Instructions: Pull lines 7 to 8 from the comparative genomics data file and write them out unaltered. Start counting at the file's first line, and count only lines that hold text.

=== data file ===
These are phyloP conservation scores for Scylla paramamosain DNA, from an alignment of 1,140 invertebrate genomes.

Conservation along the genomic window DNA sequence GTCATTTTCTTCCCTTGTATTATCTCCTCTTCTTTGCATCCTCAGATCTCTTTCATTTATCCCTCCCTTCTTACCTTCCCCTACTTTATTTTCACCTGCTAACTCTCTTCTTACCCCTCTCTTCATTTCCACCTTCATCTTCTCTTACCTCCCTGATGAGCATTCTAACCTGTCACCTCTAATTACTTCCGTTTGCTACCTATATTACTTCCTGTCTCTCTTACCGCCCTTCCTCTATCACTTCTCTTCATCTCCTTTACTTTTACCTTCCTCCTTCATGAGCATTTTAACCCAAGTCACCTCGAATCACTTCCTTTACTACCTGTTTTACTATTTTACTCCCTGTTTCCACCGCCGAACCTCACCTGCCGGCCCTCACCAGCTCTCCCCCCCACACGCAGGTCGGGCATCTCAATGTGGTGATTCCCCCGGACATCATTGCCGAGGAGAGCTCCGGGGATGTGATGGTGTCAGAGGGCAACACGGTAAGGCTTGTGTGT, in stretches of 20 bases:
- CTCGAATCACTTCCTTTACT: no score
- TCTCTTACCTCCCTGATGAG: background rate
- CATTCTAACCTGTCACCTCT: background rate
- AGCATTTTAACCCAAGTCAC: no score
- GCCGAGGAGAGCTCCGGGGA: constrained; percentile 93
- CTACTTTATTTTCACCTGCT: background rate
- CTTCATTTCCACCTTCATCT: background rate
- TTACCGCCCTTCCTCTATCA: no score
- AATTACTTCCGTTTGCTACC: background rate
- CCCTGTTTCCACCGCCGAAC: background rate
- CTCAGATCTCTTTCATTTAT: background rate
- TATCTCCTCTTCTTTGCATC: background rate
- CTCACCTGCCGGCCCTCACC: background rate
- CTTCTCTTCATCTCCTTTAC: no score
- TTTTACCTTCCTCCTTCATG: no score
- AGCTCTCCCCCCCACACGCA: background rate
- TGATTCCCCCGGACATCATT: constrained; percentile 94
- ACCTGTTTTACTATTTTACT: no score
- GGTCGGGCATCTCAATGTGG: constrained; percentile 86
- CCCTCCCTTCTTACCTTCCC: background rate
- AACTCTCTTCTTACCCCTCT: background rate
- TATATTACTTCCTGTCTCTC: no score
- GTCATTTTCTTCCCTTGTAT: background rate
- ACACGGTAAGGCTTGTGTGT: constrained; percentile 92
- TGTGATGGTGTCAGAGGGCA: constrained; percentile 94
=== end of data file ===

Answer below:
- GCCGAGGAGAGCTCCGGGGA: constrained; percentile 93
- CTACTTTATTTTCACCTGCT: background rate